Learning to Live Independently without driving
In the hustle and bustle of today’s society we often take for granted the luxury of driving to transport us to social activities and appointments. Yes, I did say, luxury. However, many seniors who are aging often lose the ability to drive and must depend upon their caregivers for transportation for daily activities such as going to the grocery store, a doctor’s visit, or to visit their places of worship. Lack of transportation can be a frustrating experience and more importantly it can further isolate seniors from their communities and friends. There are numerous factors that impact the lack of transportation available to seniors such as losing the ability to drive, , limited public transportation options, particularly in suburbs where most seniors live, and lack of convenience or escorts to support senior needs. I recall when my father, diagnosed with dementia with lewey-bodies, was no longer allowed to drive. He still had doctor’s appointments, an adult day care program, church, and social engagements with friends and family members. This change not only affected his world but his children’s as well. We learned to adjust and modify our lives in an effort to ensure his quality of life, with the help of supportive organizations and services geared to the elderly.
My brother was my Dad’s primary caregiver; he had limited assistance from his out of town siblings and the support of hired caregivers. While my brother worked, my dad was transported by a senior community vanpool to adult day care three days a week and the remaining days he had an in-home caregiver. The driver of his van was a kind person who always paid great attention to my Dad and took strides to ensure his comfort and safety while on the van and in his care. On days that he did not attend adult daycare, his caregiver would drive him to the mall and on social outings and my brother would take time off from his job to drive him to doctor appointments. On weekends, he would drive him to visit with family and friend visits, a dear friend would take him to church services. Planning his transportation was challenging and required research, careful coordination, and external resources and support. Recognizing the link between independence and the ability to transport oneself freely, it is no wonder my father was so reluctant to turn over his keys to his children when it was deemed unsafe for him to drive. He recognized even with his dementia that his life would change drastically. Subconsciously, he must have known how difficult it would be to navigate without his own personal transportation.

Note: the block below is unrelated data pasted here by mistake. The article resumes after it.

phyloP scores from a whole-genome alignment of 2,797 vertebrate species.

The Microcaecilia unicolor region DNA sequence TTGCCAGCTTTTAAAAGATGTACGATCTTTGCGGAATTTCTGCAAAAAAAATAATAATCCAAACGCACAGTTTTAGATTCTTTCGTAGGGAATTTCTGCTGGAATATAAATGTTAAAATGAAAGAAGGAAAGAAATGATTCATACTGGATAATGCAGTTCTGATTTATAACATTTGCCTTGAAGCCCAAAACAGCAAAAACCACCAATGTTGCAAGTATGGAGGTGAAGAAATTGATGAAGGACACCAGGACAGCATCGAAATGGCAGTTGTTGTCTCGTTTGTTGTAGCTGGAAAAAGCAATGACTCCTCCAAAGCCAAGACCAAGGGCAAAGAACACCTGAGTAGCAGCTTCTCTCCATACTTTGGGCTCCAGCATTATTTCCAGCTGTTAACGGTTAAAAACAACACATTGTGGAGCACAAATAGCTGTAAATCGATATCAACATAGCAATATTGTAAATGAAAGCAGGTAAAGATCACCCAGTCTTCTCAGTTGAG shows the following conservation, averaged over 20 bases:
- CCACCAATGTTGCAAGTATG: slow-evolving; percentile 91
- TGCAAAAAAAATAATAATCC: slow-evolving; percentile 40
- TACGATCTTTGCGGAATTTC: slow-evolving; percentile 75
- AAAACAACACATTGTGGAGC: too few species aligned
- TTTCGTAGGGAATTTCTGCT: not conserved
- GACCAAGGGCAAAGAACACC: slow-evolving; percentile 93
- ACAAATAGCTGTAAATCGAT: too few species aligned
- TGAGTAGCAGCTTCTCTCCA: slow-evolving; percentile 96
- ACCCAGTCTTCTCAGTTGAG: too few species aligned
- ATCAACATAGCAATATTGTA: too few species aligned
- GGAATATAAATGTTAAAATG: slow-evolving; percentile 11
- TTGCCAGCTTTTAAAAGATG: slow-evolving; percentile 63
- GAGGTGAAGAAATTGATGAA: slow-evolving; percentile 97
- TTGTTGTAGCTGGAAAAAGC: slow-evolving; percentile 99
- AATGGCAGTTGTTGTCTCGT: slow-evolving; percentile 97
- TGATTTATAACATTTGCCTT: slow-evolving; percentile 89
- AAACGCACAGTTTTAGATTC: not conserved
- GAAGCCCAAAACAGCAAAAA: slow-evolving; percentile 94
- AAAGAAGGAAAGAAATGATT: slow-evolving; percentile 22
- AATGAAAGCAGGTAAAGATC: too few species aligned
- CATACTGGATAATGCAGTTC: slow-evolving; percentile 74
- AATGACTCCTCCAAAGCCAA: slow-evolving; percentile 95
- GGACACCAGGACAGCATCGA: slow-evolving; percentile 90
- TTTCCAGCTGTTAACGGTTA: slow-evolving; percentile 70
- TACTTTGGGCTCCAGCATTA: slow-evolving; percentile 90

To support you on your transportation journey, listed below are tips we learned that may be useful for you and your aging parent:
If your parent is capable of traveling independently, a local cab service or Uber may be a viable option for physician visits. You can download the Uber app, attach a credit card to the membership, and have access to relatively inexpensive and reliable car service.
Grocery Delivery Service
Many local grocery stores offer grocery delivery services, the list is usually completed online and the groceries are delivered. This service is also a thoughtful gift from friends and family members.
Adult day care programs
Many Adult Day Care programs provide one-way or roundtrip transportation services to their facilities.
National Senior Organizations (these organizations may provide information or offer transportation services)
- National Association of Area Agencies on Aging
- National Center on Senior Transportation
- Rides for Seniors
- Elder Helpers
- Community Transportation Association of America
*Contact the local affiliate in your community to obtain details on transportation services*
Community Based Programs in Washington, DC
A number of local senior community programs provide transportation to seniors through volunteer programs, please research local senior community programs in your area for additional details. A few are highlighted below:
- Seabury Connector—Shared rides for DC seniors age 60+ to and from medical and public benefits appointments. The cost is free and reservations can be obtained by contacting 202-727-7771.
- Call ‘N’ Ride–A taxi voucher program for District residents age 60 and above for cab rides within the District of Columbia. Vouchers are provided at discounted rates depending upon one’s income. For additional information contact the Seabury Connector Service Center at 202-727-7771
Home Care Organizations
CaringGivers provides dedicated transportation services for doctor office visits, grocery shopping, errands, and social activities. For additional information please contact us at 202-379-6547.